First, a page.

- A new study shows that men with rigid, heteronormative beliefs about what a “real man” is commit more violence towards others and are also twice as likely to be depressed or suicidal.
- Researchers designed a way to measure attitudes about masculinity, which they call the “man box” scale.
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Men who hold traditional, heteronormative attitudes toward women – beliefs that women belong in the home as child-rearers or can be viewed as sexual conquests, for example – have higher rates of physical violence against their partners, research shows.
Now, a study has also found that men with these views are more likely to be depressed and suicidal.
Research published Wednesday in the journal Preventive Medicine evaluated men based on how they scored on the “man box” scale: a metric designed to measure attitudes about being a man.
“We were quite surprised to see harmful masculinity is associated with negative outcomes for the men themselves,” Dr. Robert Coulter, one of the new study’s coauthors, told Business Insider.
That term – harmful masculinity – can be defined as a set of “detrimental beliefs that perpetuate rigid, heteronormative, violent, and controlling norms about what a ‘real man’ is,” Coulter said. A more commonly used descriptor, perhaps, is toxic masculinity, though the two mean roughly the same thing.
The ‘man box’ scale
Coulter’s team based the “man box” test used in their research on a concept by the same name from the 1980s. It originally came from activist Paul Kivel, who developed the “Act Like a Man Box” activity that helped men discuss how society pressures them to act.
In that sense, the “man box” is a “rigid set of beliefs that men have to ascribe to in order to be a proper man,” Coulter said.
“Harmful masculinity has been used in the media in the last couple years, but there’s no standardised way to really measure it,” he added.
To come up with a measurement system, Coulter’s team worked with Promundo, a global consortium dedicated to promoting gender equality, to write a survey assessing men’s attitudes about gender roles, control over others, hypersexuality, self-sufficiency, and homophobia. The result is what they’re calling the “man box” scale.
They sent the survey to more than 3,600 men between the ages of 18 and 30 in the US, UK, and Mexico. Participants were asked to mark their agreement with 15 statements on a scale of 1 to 4, from “strongly disagree,” to “strongly agree.”
Statements included “In my opinion, it is not good for a boy to be taught how to cook, sew, clean the house and take care of younger children,” and “In my opinion, a guy who doesn’t fight back when others push him around is weak.”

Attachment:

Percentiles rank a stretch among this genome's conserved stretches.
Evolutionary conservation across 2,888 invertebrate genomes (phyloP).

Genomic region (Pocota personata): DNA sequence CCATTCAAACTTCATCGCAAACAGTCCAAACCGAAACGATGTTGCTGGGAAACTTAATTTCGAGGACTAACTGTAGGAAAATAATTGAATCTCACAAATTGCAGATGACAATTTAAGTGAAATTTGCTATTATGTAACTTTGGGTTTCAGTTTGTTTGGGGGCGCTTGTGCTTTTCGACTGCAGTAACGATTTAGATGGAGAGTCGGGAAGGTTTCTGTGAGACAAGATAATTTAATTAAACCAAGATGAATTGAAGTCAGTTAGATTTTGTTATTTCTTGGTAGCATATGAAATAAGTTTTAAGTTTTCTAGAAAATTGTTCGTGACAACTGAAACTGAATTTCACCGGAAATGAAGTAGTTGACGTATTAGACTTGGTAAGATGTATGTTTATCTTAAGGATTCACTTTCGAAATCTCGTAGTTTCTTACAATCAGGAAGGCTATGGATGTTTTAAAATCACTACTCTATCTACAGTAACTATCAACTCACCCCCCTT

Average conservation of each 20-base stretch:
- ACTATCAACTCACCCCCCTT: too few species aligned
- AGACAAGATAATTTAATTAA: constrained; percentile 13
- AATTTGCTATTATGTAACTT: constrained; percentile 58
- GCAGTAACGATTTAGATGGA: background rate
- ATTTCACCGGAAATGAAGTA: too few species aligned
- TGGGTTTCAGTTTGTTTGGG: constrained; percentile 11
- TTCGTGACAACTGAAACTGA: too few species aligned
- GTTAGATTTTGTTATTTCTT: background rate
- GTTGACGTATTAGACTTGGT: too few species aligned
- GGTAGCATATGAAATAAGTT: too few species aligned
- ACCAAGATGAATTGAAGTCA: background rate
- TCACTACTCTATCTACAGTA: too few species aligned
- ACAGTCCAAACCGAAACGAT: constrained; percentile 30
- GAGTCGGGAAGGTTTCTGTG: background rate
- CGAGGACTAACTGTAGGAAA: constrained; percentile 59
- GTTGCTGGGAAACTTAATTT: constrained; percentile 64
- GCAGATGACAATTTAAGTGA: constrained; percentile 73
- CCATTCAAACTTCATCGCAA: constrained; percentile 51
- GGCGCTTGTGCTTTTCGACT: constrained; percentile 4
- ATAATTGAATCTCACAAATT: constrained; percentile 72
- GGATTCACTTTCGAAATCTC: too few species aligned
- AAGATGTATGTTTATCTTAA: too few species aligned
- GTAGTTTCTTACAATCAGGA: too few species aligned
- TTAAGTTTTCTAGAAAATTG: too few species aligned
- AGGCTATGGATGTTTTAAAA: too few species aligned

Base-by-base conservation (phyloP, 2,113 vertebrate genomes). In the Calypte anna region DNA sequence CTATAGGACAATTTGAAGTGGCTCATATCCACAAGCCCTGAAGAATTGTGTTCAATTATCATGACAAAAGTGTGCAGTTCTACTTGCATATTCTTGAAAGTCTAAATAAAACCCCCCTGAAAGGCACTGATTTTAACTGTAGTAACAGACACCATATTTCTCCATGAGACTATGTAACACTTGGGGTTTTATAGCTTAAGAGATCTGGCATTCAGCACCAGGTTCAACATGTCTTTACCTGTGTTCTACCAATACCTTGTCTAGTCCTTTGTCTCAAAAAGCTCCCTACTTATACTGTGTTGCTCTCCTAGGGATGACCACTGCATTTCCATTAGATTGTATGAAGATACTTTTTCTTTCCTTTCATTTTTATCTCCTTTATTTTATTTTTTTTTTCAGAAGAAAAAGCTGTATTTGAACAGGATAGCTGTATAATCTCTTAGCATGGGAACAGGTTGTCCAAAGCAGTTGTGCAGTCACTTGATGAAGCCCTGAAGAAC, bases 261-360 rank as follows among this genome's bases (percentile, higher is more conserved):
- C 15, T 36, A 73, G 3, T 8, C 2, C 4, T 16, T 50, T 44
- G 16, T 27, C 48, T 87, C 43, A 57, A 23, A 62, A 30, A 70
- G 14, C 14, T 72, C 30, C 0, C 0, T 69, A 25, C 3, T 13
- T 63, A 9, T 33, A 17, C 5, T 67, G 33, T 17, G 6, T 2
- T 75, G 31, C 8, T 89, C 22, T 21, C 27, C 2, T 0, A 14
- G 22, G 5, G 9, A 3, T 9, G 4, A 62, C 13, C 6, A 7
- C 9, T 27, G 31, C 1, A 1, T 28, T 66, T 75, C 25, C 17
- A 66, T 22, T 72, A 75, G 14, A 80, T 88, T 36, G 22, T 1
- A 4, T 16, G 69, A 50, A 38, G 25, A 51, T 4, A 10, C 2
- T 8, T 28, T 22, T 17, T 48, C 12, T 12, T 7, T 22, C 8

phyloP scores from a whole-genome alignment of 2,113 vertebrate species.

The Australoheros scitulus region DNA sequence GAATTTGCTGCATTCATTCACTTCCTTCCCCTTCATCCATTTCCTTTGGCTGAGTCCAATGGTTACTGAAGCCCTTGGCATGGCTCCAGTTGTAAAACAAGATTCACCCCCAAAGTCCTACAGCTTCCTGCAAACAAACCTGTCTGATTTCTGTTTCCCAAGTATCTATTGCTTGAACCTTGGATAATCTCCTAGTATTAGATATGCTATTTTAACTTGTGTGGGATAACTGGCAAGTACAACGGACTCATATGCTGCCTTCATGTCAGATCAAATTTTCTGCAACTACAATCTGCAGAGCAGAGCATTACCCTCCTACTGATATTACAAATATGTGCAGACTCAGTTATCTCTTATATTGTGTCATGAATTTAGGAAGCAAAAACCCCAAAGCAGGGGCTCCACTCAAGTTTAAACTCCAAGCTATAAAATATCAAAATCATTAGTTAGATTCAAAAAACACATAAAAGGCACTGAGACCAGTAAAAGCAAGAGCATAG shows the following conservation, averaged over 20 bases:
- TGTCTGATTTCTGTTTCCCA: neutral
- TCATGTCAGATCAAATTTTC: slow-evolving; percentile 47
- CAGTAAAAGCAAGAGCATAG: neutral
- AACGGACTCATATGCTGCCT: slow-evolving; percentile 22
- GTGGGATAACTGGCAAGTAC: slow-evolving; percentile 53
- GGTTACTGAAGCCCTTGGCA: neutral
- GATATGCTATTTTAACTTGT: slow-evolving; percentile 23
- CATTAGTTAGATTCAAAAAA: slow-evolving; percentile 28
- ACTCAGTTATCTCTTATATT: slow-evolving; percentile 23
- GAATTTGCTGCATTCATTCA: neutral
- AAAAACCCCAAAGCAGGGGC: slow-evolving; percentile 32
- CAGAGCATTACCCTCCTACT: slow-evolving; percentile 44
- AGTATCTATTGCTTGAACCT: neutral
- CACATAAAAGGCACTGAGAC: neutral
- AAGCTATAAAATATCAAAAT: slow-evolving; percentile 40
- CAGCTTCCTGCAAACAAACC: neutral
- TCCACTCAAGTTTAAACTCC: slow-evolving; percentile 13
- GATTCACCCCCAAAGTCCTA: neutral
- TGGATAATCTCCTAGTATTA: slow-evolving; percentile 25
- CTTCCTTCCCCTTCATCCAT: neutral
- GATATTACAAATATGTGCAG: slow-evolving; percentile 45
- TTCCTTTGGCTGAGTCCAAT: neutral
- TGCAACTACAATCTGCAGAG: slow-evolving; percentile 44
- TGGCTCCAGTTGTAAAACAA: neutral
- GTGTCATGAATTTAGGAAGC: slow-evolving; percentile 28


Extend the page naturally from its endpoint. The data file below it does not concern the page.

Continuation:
The survey then asked the men about how often in the past month they had engaged in violent behaviour like verbal, online, and physical bullying, as well as sexual harassment. Answers followed a similar four-point scale, from “not at all” to “very often.”
To conclude, the survey asked whether these men had been “having thoughts of suicide” or were depressed over the prior two weeks.
Men with higher ‘man box’ scores were twice as likely to be depressed or suicidal
The researchers found that higher scores on the “man box” scale were linked with up to five times higher rates of verbal, online, or physical bullying, as well as sexual harassment.
Men with higher scores were also found to be twice as likely to experience depression or have suicidal thoughts.
“These findings highlight how detrimental harmful masculinities can be to the people who endorse them, as well as their peers, families, and communities at large,” the study’s lead author, Amber Hill, said in a press release.
Of the 15 statements in the survey, five that had the strongest associations with violence and poor mental health:
1. A man shouldn’t have to do household chores.
2. Men should use violence to get respect if necessary.
3. A real man should have as many sexual partners as he can.
4. A man who talks a lot about his worries, fears, and problems shouldn’t really get respect.
5. A gay guy is not a “real man.”
Coulter said it makes sense that men who agree with that fourth statement are more likely to experience mental-health challenges.
“If people are enforcing concepts like ‘men should repress their emotions,’ that can be detrimental to a man’s overall psychological wellbeing,” he said.
The researchers next want to use their “man box” scale to track how harmful masculinities differ across communities and change in a population over time.
“Now that we have this measure, we can better assess this in geographic regions across the US and see whether there are differences across people with different affiliations,” Coulter said.
The scale could also be a tool to help doctors and therapists monitor and manage mental-health outcomes associated with harmful masculinity, the study authors added.
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